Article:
• Finding ways to better utilize up-to-date cross-application information to remove delays in managing and executing critical business processes and strategies.

The technical challenges are equally daunting with scenarios that can include:

  • Integrating data from repositories that can range from decades-old hierarchical IMS databases to a myriad of relational data repositories as well as post-relational databases.
  • Developing new composite applications that fuse existing application functionality from disparate applications with new business logic and transactional front ends.
  • Delivering real-time access to both live and previously processed transactional messages for auditing and business activity monitoring (BAM), and high reliability and recoverability for long-running business processes.
  • The need to monitor and manage the integrated environment in order to accurately identify which application or technology components are the root cause of problems anywhere within the integration domain.

Evolution of Integration Alternatives

Despite these challenges, the business requirements for integration are so strong that IT executives continue to conceive, develop and deploy integration projects in both commercial and government sectors. This is the driving force behind an evolution that began with a focus on data consistency among applications, leading to a hub-and-spoke architecture. Next came business process management (BPM), which moved integration technology into the business realm. By 2000, Web services and service-oriented architectures resulted in development of composite applications and the convergence of application development with application integration.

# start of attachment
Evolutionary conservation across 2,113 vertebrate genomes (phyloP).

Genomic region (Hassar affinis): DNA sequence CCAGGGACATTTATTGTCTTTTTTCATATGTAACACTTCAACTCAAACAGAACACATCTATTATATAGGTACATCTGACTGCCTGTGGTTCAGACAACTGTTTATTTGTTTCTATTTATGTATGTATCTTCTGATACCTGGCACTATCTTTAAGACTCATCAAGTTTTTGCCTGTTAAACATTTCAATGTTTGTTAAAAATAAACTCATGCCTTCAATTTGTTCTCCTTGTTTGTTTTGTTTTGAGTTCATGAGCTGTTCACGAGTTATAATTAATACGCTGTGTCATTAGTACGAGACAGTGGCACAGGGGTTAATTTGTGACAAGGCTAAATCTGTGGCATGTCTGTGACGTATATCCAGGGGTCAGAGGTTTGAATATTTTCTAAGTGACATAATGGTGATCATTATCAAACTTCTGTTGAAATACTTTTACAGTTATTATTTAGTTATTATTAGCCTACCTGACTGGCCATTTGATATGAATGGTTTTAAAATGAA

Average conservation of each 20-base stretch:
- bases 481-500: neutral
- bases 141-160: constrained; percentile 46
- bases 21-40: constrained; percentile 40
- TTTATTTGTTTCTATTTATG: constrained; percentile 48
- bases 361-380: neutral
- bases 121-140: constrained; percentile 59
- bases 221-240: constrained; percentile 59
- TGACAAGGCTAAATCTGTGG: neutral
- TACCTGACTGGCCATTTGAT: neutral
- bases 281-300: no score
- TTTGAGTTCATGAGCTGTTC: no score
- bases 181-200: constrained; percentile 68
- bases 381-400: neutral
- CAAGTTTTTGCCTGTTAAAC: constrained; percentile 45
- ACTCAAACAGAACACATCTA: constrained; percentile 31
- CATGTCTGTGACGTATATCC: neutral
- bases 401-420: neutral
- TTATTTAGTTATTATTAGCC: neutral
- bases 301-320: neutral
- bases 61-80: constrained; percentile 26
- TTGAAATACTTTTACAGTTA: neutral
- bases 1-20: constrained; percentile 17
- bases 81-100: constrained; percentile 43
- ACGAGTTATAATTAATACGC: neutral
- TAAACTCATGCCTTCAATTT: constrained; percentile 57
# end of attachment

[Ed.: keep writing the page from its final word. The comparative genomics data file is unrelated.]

Since then, developers have seen the emergence of:

  • Enterprise information integration (EII) platforms which enable building a federated database that provides a single logical view of multiple, physical disparate data repositories;
  • BAM solutions which merge operational business intelligence with real-time integration technologies;
  • Integration "suites" that have taken traditional integration broker technology and, through acquisition or licensing of disparate products, have turned them into technology assemblies with virtually no commonality in their development, deployment and management environments;
  • Application platform suites that unify architecture and development across the integration, application and portal servers but lack a tightly coupled meta data and data management tier.

UBI: The Next Step